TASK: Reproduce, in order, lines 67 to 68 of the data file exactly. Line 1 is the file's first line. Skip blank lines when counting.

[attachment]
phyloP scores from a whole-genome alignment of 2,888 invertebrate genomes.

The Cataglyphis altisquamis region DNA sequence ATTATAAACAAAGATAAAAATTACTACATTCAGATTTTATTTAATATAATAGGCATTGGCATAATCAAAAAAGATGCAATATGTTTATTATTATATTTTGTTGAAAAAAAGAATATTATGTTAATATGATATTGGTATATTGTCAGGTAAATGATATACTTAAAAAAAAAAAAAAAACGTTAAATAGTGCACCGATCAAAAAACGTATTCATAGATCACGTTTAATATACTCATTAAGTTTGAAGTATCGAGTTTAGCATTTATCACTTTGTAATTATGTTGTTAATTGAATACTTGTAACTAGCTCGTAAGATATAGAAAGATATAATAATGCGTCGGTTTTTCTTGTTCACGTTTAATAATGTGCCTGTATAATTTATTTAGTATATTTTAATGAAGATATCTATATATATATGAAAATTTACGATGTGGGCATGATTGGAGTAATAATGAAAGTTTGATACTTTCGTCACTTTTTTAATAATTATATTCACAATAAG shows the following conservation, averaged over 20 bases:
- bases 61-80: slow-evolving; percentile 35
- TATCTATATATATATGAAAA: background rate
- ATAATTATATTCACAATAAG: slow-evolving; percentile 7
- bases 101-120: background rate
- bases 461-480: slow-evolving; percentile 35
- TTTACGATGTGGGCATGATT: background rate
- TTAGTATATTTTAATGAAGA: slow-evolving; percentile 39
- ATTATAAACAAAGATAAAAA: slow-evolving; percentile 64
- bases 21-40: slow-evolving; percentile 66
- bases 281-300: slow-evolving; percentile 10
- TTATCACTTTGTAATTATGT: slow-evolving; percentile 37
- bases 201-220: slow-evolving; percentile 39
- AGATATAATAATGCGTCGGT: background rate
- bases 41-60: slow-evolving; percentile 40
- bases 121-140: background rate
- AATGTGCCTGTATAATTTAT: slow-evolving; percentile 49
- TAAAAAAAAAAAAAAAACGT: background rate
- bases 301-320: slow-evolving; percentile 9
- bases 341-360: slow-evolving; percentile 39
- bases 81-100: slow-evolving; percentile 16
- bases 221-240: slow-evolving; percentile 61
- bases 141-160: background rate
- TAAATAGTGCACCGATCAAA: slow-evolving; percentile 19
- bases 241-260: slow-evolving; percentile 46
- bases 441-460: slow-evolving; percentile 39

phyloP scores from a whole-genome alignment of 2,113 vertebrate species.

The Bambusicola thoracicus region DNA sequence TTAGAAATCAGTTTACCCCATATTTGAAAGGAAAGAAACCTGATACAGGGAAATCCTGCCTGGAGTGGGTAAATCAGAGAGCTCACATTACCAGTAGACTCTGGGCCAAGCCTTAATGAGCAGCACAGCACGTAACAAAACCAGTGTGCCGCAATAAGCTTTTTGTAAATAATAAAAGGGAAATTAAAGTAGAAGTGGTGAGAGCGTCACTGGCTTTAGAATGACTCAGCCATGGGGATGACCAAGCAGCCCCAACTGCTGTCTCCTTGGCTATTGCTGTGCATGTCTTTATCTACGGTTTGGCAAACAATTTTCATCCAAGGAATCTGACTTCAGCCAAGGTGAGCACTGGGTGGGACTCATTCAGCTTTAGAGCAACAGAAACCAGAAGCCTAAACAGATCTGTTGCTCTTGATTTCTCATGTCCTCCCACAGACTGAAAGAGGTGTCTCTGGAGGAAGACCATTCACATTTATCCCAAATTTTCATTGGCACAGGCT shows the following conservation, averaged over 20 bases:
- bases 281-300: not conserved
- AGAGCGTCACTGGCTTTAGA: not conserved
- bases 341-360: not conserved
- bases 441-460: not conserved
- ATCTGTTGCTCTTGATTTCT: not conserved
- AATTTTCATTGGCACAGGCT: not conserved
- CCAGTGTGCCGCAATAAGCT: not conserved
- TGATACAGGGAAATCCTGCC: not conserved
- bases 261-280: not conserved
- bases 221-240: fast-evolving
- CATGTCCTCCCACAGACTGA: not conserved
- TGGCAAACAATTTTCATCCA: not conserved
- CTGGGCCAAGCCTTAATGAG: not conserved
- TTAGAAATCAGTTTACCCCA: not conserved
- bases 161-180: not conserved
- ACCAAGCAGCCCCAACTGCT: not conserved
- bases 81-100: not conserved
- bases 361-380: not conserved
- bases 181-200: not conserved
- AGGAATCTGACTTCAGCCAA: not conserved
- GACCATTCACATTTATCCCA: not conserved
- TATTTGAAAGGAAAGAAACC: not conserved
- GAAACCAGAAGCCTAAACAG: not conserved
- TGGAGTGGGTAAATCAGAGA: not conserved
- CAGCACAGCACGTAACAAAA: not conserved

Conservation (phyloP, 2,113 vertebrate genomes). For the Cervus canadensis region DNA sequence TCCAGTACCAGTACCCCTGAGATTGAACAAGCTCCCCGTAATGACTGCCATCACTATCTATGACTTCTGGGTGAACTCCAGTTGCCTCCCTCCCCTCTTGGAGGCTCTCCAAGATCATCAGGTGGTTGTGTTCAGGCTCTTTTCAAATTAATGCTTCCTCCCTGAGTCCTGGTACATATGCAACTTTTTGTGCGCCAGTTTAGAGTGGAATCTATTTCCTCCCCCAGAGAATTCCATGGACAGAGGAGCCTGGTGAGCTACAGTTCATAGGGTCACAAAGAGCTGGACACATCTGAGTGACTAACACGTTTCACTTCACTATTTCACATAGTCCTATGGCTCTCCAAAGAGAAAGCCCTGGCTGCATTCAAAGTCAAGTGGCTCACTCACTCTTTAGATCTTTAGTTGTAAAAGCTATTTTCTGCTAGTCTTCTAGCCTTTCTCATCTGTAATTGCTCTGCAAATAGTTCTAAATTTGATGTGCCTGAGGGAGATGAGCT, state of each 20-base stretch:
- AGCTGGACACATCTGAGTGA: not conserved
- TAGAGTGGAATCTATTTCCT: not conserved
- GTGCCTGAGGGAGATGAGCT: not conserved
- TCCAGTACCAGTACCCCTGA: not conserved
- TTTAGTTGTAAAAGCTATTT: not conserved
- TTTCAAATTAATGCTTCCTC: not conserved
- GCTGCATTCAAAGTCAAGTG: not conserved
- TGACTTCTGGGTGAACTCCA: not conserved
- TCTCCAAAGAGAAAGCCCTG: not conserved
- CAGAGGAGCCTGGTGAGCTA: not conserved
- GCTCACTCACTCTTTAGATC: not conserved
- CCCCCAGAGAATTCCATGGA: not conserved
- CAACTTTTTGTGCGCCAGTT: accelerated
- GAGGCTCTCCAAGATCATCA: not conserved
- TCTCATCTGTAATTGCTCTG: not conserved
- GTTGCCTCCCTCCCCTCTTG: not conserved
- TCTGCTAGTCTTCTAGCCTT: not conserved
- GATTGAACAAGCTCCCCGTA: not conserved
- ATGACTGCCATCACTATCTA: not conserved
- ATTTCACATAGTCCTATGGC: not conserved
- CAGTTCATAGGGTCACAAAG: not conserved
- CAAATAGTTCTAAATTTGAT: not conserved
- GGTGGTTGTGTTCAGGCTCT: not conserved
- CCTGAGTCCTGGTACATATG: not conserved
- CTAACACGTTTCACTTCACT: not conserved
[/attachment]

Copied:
- CCCCCAGAGAATTCCATGGA: not conserved
- CAACTTTTTGTGCGCCAGTT: accelerated